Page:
Jonathan and Carolyn (Tatham) met in 1980 as Ambassador College students, and married after graduating. They have been married for 28 years and have three children: Matthew (24), Charlotte (21) and Andrew (13). “All three are GCI members who enjoy participating and serving at our youth camps.” Of Carolyn, Jonathan says, “She is my best and most helpful evaluator in ministry. She does the weekly church bulletin, leads youth church, manages our congregational Facebook page and keeps in touch with our church family and friends around the world.”

Jonathan served as an elder in both the Tallahassee, Florida and Moultrie, Georgia congregations and also served briefly as interim pastor during a change in leadership. “I was installed as pastor of our Tallahassee congregation in November 2004 when the current pastor retired.”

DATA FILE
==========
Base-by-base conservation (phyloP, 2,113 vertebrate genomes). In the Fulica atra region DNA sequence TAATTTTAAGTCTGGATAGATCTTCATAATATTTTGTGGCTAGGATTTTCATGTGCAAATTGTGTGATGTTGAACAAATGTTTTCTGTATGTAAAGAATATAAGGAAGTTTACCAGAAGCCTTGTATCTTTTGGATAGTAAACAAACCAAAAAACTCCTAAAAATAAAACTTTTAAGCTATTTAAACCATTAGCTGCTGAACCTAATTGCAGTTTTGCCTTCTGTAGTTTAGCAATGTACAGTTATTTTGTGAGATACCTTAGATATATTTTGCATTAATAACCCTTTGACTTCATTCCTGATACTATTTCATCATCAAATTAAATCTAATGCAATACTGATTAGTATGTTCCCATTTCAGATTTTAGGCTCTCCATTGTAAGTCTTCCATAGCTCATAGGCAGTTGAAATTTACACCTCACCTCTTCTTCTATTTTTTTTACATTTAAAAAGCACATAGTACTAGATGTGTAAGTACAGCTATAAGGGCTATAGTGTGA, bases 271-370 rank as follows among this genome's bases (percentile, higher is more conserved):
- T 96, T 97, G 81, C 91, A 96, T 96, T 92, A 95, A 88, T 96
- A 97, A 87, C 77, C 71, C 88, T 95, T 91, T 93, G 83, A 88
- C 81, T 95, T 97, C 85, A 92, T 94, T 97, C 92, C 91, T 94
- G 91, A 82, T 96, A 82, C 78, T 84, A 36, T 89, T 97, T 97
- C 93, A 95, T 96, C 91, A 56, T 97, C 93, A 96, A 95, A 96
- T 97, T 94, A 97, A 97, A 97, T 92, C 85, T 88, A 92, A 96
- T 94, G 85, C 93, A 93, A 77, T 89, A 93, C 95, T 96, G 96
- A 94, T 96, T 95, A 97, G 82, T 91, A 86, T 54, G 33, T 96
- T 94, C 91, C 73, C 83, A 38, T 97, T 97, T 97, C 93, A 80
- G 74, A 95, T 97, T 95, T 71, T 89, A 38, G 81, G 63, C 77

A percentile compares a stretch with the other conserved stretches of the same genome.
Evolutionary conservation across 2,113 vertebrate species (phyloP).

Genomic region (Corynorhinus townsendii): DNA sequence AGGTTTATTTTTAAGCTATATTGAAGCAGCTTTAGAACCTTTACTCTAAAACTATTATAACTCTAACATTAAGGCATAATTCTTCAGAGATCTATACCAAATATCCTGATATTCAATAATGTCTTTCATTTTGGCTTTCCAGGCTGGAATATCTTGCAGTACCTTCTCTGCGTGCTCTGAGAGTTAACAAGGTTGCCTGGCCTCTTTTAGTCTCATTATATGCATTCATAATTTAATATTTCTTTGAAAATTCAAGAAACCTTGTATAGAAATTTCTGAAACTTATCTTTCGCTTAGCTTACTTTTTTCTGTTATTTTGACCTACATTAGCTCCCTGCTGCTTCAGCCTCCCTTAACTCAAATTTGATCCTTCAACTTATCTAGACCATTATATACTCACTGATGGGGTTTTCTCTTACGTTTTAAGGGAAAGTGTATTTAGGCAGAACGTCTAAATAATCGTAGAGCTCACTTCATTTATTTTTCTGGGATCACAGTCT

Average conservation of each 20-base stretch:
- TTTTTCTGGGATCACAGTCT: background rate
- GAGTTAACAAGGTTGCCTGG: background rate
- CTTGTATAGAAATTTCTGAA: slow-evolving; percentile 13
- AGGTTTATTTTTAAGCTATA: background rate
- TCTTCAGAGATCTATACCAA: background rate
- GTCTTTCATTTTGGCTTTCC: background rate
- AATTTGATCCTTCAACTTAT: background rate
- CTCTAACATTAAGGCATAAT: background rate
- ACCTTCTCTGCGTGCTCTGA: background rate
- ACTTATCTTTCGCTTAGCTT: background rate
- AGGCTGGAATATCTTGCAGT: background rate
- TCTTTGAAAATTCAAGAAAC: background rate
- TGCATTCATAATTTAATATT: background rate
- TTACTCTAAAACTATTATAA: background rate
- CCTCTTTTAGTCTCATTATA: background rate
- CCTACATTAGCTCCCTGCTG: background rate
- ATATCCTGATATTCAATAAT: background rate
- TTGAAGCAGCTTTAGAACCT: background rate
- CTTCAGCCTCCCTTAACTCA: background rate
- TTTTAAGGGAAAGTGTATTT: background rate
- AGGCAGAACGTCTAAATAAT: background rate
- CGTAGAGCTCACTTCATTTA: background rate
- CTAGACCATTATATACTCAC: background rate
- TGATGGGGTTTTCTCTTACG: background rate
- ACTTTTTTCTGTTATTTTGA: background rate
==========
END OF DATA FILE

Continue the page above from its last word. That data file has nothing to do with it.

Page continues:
Jonathan’s favorite part of pastoring is “serving my brothers and sisters in Christ and being part of what Jesus is doing in GCI.” What he enjoys most about being part of GCI is “the close relationships and the shared experiences together with such a diverse group locally and internationally.” He credits his District Pastor, Larry Hinkle, as his mentor. “He has helped me grow in my relationship with God by mentoring me in spiritual formation and providing the Odyssey in Christ retreats.” Jonathan mentions his three most memorable moments as pastor: “baptizing each of my three children.”

When asked about his passion, Jonathan said, “Freshwater fly-fishing is my hobby and passion. It’s my way of enjoying God’s wonderful creation and recharging my soul. Thankfully, I have fishing buddies in Florida and also in New Hampshire when we visit my mother-in-law there.”